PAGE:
HOME & GARDEN: Top Tips for Spotting Surprising Urban Winter Wildlife in Bristol

SWAROVSKI OPTIK, a world-leading manufacturer of long-range optics, and 19-year-old environmental activist and ornithologist Dr Mya-Rose Craig have joined together to offer exclusive tips for exploring local nature and spotting some surprising urban wildlife in Bristol this Winter...

Bristol is home to some well-known local animals such as its population of urban foxes living in the city’s allotments and gardens, but also some more surprising species such as kingfishers, otters, and peregrine falcons. Mya-Rose is an active and vocal campaigner for protecting nature and wildlife, living in the Chew Valley located just south of Bristol, and her work includes running nature camps for children and teenagers from inner city Bristol with the hope they learn to engage with urban wildlife and nature around their homes…

Mya-Rose has provided top tips for those eager to further explore Bristol’s hidden urban wildlife this Winter including:

  • Badgers, Insects, Butterflies, and Moths in Greenbank
    – In Greenbank, an area where many young people live, there is an overgrown cemetary where you can easily spot the group of badgers living there amongst other fascinating insects. Your best chance of spotting a badger is at dusk as they are nocturnal animals and are rarely seen during the day.
  • Peregrine Falcons and Raven in Durham Downs
    – The stunning plush houses in Durham Downs are home to Peregrine Falcons and Raven that build their nests there. Although patience is key for birdwatching, usually their singing is a great indicator for their hidden location.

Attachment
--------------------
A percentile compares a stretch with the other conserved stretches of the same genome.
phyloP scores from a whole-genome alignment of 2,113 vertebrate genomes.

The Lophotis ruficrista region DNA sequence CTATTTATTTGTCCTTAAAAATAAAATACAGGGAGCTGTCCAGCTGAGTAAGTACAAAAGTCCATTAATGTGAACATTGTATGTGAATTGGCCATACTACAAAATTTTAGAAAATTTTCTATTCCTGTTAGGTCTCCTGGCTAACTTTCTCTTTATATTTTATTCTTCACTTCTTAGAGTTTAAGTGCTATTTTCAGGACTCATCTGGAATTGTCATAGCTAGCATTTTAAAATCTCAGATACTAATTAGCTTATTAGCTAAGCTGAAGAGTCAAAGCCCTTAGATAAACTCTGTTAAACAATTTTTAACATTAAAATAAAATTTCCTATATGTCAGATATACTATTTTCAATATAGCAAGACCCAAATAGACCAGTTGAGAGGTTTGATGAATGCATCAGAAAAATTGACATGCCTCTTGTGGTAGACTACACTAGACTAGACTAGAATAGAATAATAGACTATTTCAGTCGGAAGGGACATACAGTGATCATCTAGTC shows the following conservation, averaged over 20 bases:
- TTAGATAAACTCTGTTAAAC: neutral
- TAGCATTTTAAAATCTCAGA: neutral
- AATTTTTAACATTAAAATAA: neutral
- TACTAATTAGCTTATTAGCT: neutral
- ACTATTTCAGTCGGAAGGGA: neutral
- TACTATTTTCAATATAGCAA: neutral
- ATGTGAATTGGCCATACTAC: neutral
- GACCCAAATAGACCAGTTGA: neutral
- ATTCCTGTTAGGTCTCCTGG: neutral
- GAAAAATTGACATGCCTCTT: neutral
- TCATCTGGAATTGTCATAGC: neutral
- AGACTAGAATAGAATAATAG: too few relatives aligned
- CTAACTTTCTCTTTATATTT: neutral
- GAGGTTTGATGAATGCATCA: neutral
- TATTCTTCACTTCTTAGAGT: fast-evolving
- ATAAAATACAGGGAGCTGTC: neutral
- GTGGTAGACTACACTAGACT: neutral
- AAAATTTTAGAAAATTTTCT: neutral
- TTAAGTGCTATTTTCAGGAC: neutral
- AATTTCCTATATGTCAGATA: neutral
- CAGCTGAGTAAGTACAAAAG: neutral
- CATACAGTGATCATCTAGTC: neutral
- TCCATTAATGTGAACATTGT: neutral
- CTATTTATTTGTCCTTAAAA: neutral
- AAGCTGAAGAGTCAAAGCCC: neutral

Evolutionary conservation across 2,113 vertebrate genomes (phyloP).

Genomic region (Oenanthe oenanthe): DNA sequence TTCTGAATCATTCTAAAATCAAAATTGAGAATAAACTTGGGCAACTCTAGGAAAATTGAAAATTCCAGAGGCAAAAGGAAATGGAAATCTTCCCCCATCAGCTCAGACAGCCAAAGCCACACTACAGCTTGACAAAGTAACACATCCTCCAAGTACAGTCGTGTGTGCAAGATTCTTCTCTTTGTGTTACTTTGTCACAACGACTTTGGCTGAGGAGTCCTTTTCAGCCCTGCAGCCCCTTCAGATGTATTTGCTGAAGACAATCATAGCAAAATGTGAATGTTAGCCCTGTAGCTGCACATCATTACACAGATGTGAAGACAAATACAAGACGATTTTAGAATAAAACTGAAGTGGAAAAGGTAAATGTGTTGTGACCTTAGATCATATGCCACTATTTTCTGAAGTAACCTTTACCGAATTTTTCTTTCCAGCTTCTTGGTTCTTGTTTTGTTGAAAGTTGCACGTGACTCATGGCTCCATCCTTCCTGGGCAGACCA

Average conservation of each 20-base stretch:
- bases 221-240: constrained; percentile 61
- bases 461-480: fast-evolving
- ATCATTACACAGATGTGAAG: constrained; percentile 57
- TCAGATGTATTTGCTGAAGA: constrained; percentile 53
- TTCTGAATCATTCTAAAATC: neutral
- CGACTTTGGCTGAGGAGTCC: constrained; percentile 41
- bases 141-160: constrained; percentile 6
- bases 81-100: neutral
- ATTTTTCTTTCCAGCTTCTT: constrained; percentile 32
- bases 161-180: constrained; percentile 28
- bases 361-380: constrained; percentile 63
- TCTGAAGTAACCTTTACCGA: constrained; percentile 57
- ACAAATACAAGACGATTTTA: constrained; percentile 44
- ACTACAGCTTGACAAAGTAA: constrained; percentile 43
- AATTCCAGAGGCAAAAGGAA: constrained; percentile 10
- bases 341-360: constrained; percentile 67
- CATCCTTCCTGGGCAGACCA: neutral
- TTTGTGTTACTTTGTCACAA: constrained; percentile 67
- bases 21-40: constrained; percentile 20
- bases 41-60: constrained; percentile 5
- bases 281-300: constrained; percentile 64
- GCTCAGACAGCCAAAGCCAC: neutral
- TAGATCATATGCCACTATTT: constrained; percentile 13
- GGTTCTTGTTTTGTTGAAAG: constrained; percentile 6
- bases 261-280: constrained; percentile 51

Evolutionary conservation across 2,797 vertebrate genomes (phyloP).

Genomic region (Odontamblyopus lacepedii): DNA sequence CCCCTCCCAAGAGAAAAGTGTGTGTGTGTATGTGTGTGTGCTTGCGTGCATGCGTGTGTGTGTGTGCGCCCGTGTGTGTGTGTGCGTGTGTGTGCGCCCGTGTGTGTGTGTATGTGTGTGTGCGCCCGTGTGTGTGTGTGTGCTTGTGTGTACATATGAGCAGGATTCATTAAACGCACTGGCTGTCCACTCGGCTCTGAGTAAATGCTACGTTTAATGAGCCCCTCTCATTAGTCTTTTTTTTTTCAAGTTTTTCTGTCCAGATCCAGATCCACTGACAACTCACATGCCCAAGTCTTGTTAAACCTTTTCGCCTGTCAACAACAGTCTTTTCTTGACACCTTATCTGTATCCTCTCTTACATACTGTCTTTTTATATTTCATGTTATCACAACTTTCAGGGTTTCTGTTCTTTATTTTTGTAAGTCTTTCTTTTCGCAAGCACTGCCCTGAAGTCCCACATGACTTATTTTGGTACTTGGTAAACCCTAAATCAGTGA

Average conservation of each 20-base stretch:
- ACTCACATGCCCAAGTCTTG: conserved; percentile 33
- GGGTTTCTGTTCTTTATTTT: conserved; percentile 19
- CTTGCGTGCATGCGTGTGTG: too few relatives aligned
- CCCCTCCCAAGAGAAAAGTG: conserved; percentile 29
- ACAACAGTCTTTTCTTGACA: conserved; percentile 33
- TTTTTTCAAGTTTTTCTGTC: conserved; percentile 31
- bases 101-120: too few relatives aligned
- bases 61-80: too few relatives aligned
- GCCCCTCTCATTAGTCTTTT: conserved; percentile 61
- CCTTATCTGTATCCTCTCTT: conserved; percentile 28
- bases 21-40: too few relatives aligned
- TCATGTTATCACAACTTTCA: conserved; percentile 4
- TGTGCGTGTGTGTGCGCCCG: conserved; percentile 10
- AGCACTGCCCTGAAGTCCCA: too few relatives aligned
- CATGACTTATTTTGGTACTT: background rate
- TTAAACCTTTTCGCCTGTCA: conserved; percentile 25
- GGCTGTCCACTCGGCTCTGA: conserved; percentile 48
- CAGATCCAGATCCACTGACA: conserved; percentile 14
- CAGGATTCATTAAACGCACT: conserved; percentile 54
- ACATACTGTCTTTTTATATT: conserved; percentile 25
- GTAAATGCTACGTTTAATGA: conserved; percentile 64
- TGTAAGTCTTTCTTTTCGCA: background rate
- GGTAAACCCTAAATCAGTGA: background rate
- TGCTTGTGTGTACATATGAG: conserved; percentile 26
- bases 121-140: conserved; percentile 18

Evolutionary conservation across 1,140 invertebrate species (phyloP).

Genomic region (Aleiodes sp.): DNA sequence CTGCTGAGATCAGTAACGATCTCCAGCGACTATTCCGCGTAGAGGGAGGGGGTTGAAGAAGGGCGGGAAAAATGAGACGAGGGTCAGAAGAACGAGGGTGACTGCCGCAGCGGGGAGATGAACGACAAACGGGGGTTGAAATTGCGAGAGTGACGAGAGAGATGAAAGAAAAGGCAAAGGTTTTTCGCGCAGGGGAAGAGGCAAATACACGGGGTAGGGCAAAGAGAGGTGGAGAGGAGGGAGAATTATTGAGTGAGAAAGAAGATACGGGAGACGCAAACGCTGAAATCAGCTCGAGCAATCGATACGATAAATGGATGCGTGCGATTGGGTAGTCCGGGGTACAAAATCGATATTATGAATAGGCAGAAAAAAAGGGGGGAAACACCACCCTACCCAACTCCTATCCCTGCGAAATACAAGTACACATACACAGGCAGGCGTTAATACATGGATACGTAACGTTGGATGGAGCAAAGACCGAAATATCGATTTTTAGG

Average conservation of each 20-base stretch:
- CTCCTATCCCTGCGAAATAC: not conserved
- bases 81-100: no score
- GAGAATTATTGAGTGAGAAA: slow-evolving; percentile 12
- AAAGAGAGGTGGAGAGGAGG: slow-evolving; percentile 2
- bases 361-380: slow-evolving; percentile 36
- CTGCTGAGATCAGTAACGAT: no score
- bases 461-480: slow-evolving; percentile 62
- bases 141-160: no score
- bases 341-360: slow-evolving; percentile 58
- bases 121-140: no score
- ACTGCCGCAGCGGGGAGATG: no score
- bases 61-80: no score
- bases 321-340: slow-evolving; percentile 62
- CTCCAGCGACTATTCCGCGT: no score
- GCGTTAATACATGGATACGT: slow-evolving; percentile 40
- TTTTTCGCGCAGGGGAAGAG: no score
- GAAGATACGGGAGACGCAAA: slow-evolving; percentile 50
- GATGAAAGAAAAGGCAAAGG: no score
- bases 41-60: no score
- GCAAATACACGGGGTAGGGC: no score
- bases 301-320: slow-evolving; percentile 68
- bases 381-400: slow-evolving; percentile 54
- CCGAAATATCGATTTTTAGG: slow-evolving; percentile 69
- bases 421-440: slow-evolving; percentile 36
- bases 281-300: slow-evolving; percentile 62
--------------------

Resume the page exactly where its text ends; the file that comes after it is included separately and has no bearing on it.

• Kingfishers and Bats in Eastville Park
    – If you visit this inner-city park early, you have a good chance of seeing a Kingfisher. However, once dusk settles, you can spot various bats, including thumb-sized Pipistrelles, smaller Leisler’s, Noctules, and Serotines which are as large as your hand. Just above the river, Daubenton’s can also be seen foraging and grabbing insects from the surface with their feet.
  • Foxes, Badgers, and Deer in St. George and Ashton Court
    – Troopers Hill Nature Reserve, based in St.George is another great hotspot for discovering urban wildlife. It is a hillside, overlooking the River Avon, and serves as a perfect location for spotting deer. When it comes to deer watching, look for signs that the animals leave behind, such as hoof prints, droppings, and hair caught on fences.
  • Frogs and Toads in Fishponds
    – As the ambassador for Froglife, I believe that frogs, toads, and other amphibians need our help to stop the numbers dropping down further. Toads in particular travel up to half a mile to get back to their breeding grounds and are at high risk of being run over on wet nights when they have to cross roads. You can take part in toad patrols in Fishbonds by contacting Avon Reptile and Amphibian Group (ARAG).
  • Hedgehogs in Inner City Bristol
    – Hedgehogs can be found around the gardens of inner city Bristol. If you have a garden, you can create a hedgehog highway by putting a hole in your fence, so that the animals can roam around at night safely.

The world belongs to those who can see beauty.
Experience the moment!

Minerva Studio
Author: Minerva Studio